What are quotes that have to do with selflessness in Shoeless Joe by W. P. Kinsella?

Expert Answers info

Ashley Kannan eNotes educator | Certified Educator

calendarEducator since 2009

write16,848 answers

starTop subjects are Literature, History, and Social Sciences

The manner in which Kinsella depicts baseball shows some of the strongest examples of selflessness in Shoeless Joe.

The game of baseball is shown to be bigger than the individual.  Baseball is able to link different people from different time periods.  It is a unifying force that causes individuals to merge their own identity into something larger.  When Ray and Joe stand on the baseball field, the selflessness intrinsic to baseball's love is displayed:  “God what an outfield,' he says. 'What a left field.' He looks up at me, and I look down at him. 'This must be heaven,' he says."  Both men are from different time periods and hold different experiences.  Their only common link is baseball. As it binds both of them, baseball represents selflessness.  "Heaven" for both men is a baseball diamond.  Their own individual experiences dwarf in the face of baseball, a universal energy that transcends the individual self.  Salinger communicates this same selflessness when he talks about how the definition of America is inextricably connected to baseball:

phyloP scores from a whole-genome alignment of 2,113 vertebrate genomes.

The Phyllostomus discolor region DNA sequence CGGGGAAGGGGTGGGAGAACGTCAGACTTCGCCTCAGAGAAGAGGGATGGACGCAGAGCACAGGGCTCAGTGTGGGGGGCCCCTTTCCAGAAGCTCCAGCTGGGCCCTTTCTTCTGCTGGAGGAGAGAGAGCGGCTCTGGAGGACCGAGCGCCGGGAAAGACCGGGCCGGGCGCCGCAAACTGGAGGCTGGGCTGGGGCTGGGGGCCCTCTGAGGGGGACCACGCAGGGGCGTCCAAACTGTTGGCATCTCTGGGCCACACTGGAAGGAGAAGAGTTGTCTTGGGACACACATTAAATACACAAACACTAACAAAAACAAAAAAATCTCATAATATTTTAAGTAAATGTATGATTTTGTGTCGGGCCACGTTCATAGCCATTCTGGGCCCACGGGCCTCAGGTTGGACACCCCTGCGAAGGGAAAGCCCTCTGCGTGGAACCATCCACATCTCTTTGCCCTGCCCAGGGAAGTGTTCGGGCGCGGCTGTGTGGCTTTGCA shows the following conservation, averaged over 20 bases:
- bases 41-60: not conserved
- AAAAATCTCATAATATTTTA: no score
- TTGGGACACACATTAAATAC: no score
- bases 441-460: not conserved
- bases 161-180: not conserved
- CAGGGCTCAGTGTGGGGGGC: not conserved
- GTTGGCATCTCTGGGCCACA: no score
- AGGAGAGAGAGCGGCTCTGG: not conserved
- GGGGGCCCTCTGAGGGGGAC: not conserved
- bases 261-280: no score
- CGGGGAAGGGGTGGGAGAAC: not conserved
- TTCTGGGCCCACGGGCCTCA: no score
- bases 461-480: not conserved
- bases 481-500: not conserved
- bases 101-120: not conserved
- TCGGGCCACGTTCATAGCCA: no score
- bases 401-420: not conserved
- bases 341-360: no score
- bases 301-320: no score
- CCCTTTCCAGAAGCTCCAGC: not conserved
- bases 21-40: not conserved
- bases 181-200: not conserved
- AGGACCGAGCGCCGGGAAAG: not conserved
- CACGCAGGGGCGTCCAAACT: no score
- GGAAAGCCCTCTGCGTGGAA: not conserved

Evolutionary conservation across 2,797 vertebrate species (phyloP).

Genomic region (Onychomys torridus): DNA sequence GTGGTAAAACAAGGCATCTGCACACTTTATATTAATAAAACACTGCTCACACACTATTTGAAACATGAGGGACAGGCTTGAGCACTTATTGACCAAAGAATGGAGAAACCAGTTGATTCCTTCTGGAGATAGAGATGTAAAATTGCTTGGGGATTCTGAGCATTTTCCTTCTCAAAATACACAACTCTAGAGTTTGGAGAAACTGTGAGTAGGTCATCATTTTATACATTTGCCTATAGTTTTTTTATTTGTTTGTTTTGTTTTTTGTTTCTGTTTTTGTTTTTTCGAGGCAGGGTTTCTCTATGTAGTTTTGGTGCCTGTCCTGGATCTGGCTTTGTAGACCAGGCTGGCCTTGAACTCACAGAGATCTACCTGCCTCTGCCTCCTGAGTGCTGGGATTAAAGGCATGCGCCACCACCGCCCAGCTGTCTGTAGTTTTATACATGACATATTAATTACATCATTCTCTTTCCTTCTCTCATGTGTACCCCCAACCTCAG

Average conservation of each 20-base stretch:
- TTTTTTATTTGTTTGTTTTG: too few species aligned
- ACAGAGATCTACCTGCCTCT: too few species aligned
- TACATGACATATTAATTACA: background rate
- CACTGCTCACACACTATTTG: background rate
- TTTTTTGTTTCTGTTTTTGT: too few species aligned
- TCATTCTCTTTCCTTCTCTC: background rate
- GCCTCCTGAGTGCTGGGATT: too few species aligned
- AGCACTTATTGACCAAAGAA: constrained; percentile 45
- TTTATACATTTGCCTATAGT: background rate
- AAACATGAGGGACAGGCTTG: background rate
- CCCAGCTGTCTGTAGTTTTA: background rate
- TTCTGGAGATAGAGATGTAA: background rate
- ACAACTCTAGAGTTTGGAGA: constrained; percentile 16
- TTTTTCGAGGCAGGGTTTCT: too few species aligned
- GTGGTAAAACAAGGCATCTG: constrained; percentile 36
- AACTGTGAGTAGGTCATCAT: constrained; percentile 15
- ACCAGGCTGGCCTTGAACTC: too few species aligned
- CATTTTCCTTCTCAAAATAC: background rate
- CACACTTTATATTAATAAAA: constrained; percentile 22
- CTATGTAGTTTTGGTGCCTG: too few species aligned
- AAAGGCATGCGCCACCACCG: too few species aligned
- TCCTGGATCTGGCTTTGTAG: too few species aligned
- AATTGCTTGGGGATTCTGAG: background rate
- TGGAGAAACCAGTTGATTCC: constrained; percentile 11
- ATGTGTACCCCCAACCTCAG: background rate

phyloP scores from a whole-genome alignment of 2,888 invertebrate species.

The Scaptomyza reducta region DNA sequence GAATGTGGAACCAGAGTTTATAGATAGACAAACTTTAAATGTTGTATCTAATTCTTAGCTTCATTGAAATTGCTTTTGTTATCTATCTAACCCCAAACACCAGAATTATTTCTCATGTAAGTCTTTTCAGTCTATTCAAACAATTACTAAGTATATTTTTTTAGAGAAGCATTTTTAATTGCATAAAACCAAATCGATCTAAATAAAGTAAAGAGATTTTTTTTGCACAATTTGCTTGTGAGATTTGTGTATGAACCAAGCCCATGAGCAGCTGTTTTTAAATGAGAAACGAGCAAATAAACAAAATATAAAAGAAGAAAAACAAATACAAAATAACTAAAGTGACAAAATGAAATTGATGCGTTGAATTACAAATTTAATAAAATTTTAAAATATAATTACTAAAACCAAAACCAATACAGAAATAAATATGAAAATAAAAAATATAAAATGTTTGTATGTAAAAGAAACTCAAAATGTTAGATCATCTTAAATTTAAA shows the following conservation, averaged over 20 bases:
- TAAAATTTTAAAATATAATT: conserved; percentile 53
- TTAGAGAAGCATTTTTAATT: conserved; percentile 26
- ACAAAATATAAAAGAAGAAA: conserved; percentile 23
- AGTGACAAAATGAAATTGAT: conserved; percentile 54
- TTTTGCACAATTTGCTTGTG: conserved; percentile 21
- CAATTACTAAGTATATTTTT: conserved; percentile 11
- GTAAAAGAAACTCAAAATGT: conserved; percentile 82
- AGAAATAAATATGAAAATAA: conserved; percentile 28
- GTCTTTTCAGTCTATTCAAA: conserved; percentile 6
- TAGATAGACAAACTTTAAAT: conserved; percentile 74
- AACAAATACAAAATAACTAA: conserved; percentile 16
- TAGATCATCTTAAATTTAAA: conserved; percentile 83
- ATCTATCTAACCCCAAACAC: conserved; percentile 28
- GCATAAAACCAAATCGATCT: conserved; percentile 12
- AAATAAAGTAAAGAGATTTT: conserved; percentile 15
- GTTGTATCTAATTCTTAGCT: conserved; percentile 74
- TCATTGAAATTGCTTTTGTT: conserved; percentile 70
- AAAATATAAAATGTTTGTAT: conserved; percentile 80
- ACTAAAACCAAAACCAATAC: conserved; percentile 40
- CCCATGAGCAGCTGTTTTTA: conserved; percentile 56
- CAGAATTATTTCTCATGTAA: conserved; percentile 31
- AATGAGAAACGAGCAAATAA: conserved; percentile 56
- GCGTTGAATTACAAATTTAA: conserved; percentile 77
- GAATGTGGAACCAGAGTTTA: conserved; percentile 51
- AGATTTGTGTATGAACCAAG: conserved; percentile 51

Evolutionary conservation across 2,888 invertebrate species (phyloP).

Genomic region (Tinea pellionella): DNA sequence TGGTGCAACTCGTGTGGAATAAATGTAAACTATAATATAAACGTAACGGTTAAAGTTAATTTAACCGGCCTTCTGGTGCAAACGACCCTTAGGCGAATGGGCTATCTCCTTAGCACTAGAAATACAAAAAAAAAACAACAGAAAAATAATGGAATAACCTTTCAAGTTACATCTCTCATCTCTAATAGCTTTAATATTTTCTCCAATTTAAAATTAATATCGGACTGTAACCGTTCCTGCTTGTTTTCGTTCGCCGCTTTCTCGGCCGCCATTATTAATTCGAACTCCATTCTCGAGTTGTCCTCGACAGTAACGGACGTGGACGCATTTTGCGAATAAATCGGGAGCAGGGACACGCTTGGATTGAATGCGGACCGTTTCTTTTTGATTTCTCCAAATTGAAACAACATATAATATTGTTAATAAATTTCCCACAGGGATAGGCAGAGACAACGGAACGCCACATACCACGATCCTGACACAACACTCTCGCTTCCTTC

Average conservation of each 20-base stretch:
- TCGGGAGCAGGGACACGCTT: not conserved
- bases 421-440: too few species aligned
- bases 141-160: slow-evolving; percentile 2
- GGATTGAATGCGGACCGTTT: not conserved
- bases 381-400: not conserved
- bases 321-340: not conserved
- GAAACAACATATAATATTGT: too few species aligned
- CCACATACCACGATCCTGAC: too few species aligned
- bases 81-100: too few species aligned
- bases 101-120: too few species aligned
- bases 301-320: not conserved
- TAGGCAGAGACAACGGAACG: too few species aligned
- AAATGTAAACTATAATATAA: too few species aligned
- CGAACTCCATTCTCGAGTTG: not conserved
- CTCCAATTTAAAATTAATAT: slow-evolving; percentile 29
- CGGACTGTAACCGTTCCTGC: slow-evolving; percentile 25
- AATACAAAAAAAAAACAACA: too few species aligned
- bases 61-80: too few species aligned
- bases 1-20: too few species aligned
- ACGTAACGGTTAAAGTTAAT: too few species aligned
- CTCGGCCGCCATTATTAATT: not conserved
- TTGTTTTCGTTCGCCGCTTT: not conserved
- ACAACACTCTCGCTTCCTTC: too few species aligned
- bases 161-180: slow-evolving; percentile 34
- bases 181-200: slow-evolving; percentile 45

I don't have to tell you that the one constant through all the years has been baseball. America has been erased like a blackboard, only to be rebuilt and then erased again. But baseball has marked time while America has rolled by like a procession of steamrollers.

Salinger stresses how so many different forces have exerted an impact on American identity.  Yet, baseball is "the one constant."  Salinger's point is that baseball forces individuals to put aside their own sense of self in the face of something larger and more encompassing.  In this regard, baseball forces people to be more selfless.  This devotion to baseball is where selflessness quotes can be seen in Kinsella's work.

Further Reading:

check Approved by eNotes Editorial